Don’t worry, I’m not going to pick on your grammar here—although proper grammar and email etiquette should be a no-brainer. How you speak and the words you use say a lot about your brand.
For example, if you saw a website that was bright and airy and whimsically romantic, and then chatted with that photographer, you’d expect the same cheery personality coming through the other side of the phone, or a smiley face or two in an email. If, on the other hand, you went to a photographer’s site that was more moody and dark, you’d expect to correspond with someone a bit more serious in tone.
How you speak and what your personality is like deeply impacts your brand because you are your brand. This isn’t to say that you need to go change your personality to match your brand. It’s simply to state that who you are, especially if you’re running a boutique studio selling yourself as the primary photographer, is more what your clients are buying than the pictures. As the saying goes, “People don’t pay you for how good you are at what you do, they pay you for how good you are at who you are.”
Where you meet with clients speaks volumes about your brand. Meeting at a Starbucks or Panera? You’re imparting a brand image. If you’re fortunate enough to have studio space, you have much more control over this.
Do yourself a favor and walk into a Toyota dealership, and then a Porsche dealership. After taking one step in the door, you’ll be met with a completely different atmosphere. Without ever taking a look at the cars in the showroom, you’ll know which car is better. You want your clients to know without even seeing your products that you’ve got the best around. Eventually, the reverse ends up being true, and they’ll see your photos or name and correlate it to the atmospheric experience they had, and draw conclusions about you and your brand from it (hopefully good ones).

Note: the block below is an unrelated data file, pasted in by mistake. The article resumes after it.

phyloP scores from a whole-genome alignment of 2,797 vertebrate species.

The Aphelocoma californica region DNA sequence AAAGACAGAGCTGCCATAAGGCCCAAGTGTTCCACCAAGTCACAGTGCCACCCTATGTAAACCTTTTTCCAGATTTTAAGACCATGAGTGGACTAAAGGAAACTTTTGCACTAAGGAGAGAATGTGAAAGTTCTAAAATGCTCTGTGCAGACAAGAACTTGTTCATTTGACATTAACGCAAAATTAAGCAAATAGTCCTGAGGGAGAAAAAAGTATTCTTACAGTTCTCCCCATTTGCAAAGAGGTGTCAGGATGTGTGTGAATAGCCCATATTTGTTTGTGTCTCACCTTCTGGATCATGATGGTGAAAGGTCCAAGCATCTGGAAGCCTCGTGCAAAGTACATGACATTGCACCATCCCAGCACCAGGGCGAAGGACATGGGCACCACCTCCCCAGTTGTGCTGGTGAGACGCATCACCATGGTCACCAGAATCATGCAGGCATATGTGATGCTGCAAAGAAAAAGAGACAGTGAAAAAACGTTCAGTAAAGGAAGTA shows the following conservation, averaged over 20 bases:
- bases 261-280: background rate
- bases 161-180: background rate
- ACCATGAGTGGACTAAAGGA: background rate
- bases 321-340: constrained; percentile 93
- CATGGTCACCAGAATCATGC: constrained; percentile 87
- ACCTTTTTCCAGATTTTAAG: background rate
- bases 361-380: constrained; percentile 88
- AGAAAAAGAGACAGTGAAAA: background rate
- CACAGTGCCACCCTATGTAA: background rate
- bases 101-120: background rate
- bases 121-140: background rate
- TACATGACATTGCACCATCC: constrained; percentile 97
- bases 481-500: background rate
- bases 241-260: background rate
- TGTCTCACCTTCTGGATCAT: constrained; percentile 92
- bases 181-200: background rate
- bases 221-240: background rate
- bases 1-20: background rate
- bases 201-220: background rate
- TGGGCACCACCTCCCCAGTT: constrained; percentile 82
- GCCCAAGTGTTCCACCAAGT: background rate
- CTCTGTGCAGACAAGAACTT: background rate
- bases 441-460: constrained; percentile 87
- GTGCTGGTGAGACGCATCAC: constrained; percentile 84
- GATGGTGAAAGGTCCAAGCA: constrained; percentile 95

To maximize your environment, just think of the five senses and walk yourself through your space. What do you see? Messy areas, or neat, color-coordinated spaces? What do you hear and smell? Noisy neighbors and dinner cooking, or a crackling fireplace and lighted candles? Encourage taste and touch by offering them food and drinks and inviting them to hold your albums. Anything you can think of to positively engage the senses will create a lasting impression about your brand.
- What You Wear
This may sound silly, but I have a proven track record on this one. One of the first clients I booked for my own business was a beautiful blonde girl with impeccable fashion sense. I met with her in person for a consultation in pants and a nice shirt. It went OK and I was in her budget, but soon after she asked to meet me again with her maid of honor. Now, knowing what she was like, I chose to wear a fun fashion-forward dress and heels. She commented on it more than once, saying how much she liked it, and she booked with me that week.
What you wear says a lot about your brand. It doesn’t have to be designer clothes, but my more high-end clients relate better to me if I am wearing them. They recognize the designer brand, and I reap the benefit of that brand association.
The second part of this has to do with style. Since I am my brand, I want to dress the part. Rarely do I let my clients see me in dark colors, because my brand is light and airy and pastel logo colors. It may sound silly, but I’ve been told I look like my brand. It’s no accident that I wear a lot of light pink and turquoise and clothes from Free People. It’s all part of my Vanessa Joy brand and how I want my clients and potential clients to view me.
Check out this video for more on visual branding do’s and dont’s.